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Czech Republic: Romani high school students receive scholarships at ceremony, sponsors are convinced education is an investment

27.10.2016 6:16
In Prague 60 Romani secondary school students gathered on 26 October 2016 at the Kaiserstein Palace to ceremonially be awarded scholarships from the ROMEA organization. (PHOTO:   Jan Mihaliček)
In Prague 60 Romani secondary school students gathered on 26 October 2016 at the Kaiserstein Palace to ceremonially be awarded scholarships from the ROMEA organization. (PHOTO: Jan Mihaliček)

"The fact that we are here today, and that the hall is full to the last seat, is a testament to the fact that the allegations that Romani people are not interested in education are a myth. By coming here today, you are aiding in dispelling that myth. We thank you for doing that," said Jitka Votavová, who coordinates ROMEA's Scholarship Program for Romani Students of High Schools and Higher Vocational Schools on Monday, 24 October at the opening of the celebratory gathering of scholarship recipients at the Kaiserstein Palace in Prague.

PHOTO GALLERY

The first year of the program is being implemented this year by the ROMEA organization with the support of the Danish VELUX foundation, the Czech foundation Albators, and individual donors, most of whom are Romani community figures such as activists and business people. "When it was proposed to me that I financially support Romani students, I didn't hesitate at all. This is an investment that will be returned to us all, because thanks to education, you will achieve what you want to in life. Maybe you'll even go vote and together we will manage to break through the general indifference here," said Martin Mata, a Romani politician and successful businessman from Ústí nad Labem.

The Romani figures were contacted with a request to support the program by Monika Mihaličková, one of the project's fundraisers. "In addition to our being supported by big companies, I decided to ask individual Romani figures for support. The result was that Romani people have supported us who once were part of similar programs like you all are now, and today they are strong personalities who are a benefit to all of society. This is proof that we really do care about our future. I would like to thank all the donors, and not just the Romani ones - there were many more of them, but not all of them could come today," Mihaličková told those in attendance.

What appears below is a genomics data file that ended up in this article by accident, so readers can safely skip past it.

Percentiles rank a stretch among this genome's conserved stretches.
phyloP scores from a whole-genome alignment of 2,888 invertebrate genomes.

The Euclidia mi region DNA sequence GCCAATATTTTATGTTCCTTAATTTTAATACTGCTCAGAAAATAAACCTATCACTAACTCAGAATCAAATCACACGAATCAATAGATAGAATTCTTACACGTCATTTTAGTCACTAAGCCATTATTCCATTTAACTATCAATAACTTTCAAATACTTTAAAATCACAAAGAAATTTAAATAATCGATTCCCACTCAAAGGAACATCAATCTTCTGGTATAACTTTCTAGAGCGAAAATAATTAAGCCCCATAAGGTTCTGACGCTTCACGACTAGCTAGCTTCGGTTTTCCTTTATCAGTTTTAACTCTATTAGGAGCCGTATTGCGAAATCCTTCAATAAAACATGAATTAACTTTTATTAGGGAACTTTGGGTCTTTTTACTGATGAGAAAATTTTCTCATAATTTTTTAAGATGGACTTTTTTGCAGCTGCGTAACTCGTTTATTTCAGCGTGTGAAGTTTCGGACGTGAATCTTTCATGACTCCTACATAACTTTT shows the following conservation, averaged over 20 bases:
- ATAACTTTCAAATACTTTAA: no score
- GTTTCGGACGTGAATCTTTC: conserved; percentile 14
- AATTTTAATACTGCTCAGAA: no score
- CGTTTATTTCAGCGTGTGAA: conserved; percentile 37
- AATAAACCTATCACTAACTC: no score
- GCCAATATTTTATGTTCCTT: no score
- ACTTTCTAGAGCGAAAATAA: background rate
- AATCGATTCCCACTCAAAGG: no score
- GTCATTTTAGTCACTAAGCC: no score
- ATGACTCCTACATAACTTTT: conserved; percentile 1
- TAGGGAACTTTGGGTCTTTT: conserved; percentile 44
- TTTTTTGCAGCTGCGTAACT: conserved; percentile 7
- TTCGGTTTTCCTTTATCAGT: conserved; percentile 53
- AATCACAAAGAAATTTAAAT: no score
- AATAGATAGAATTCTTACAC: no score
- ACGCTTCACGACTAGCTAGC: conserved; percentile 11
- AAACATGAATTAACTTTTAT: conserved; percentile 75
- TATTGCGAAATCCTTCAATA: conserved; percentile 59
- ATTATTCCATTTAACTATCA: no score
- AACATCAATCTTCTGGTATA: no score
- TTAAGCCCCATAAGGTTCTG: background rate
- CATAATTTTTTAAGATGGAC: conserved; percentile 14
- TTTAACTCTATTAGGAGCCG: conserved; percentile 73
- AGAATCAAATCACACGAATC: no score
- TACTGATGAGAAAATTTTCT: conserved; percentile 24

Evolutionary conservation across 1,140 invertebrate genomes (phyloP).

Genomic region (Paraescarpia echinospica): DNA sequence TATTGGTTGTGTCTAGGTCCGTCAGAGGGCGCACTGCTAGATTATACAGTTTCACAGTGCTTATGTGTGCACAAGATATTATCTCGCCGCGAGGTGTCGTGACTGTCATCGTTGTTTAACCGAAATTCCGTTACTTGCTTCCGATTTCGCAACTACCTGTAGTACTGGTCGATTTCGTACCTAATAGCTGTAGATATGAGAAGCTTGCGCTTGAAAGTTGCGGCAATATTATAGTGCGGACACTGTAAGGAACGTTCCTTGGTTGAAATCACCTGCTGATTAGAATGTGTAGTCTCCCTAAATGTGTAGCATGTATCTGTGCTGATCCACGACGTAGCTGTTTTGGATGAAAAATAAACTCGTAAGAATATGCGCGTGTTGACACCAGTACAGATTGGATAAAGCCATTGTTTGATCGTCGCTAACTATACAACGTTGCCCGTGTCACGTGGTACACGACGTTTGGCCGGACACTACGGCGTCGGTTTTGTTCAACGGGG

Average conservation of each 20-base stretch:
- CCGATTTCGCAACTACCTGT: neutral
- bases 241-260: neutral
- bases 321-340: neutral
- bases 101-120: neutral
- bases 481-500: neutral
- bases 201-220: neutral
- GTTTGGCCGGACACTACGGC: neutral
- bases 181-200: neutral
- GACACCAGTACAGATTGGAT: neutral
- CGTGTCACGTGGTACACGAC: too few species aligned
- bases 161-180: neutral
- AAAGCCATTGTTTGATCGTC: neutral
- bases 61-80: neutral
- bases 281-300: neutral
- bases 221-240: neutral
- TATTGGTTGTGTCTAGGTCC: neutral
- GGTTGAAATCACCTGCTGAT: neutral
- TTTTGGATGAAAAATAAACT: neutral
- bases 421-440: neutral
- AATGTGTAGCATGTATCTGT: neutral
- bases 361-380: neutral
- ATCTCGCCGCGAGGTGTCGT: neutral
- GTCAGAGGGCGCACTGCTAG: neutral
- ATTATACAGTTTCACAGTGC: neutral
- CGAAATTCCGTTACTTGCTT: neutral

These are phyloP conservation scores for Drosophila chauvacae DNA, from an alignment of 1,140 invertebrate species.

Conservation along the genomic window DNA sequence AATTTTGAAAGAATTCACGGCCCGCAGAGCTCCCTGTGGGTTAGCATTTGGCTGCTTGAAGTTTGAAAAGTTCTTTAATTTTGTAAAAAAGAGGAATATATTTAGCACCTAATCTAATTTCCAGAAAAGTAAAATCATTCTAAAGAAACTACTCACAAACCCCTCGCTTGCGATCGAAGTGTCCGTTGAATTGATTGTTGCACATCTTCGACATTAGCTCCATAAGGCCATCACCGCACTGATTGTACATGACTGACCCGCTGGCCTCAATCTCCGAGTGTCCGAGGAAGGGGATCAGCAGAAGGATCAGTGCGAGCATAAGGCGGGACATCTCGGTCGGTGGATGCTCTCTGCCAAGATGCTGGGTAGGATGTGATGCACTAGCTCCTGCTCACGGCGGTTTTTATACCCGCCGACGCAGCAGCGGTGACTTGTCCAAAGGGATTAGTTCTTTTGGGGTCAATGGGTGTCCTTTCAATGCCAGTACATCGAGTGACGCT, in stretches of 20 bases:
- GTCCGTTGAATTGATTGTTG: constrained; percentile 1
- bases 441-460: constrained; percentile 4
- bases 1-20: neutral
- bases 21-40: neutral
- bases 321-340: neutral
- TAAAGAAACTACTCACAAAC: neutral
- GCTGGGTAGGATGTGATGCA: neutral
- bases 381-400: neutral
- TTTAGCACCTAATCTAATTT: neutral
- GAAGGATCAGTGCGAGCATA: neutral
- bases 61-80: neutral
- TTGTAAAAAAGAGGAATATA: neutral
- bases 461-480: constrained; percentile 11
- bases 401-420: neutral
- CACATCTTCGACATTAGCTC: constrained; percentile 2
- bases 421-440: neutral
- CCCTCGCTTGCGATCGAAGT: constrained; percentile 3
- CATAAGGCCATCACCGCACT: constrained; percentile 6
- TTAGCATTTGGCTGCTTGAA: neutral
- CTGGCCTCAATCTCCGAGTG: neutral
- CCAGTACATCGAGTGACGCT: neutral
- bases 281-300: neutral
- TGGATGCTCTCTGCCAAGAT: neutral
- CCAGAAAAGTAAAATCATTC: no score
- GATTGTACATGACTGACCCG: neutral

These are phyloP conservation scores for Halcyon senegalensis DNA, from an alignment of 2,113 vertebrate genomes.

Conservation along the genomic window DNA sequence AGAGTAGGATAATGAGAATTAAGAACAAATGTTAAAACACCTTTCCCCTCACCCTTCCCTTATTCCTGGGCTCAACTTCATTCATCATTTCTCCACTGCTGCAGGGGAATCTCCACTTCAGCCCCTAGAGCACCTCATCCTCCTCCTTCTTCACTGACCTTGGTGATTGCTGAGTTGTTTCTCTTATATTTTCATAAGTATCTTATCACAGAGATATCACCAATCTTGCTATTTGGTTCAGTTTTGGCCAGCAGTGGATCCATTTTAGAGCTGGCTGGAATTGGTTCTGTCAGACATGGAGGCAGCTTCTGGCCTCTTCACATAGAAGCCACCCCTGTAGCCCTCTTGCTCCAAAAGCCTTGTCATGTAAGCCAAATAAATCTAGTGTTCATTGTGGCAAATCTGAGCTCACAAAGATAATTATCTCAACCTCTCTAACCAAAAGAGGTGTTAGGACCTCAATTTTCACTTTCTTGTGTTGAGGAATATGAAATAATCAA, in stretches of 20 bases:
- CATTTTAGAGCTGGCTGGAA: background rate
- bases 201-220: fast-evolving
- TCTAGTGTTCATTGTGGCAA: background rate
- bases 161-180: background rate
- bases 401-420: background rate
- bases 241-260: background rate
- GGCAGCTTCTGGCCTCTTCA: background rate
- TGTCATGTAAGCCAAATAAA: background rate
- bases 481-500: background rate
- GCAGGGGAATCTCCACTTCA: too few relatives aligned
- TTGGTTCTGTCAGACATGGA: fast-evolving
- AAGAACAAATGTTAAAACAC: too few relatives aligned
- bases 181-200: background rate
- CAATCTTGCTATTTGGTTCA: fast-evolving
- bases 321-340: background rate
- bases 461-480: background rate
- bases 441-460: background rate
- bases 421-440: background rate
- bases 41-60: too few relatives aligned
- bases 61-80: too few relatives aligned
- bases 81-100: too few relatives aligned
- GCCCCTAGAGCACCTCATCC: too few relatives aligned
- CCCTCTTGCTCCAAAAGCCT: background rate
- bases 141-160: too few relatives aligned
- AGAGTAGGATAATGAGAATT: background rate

The 50 students who came to the ceremony from all over the Czech Republic are students attending the broadest possible range of institutions, from teacher-training schools, nursing schools, and schools focused on law and security to fields such as computer technology and engineering. Selective college preparatory schools were also represented.

"I chose this field because I know I will find a job easily when I complete my studies. My Mom is raising me on her own, I have to pay to commute to school, for textbooks and other school supplies. Thanks to the scholarship we are managing and I can finish my studies without worrying," explained Michal, a computer technology student in the third year of the Secondary Industrial Technology School in Ostrava, as to why he applied for the scholarship.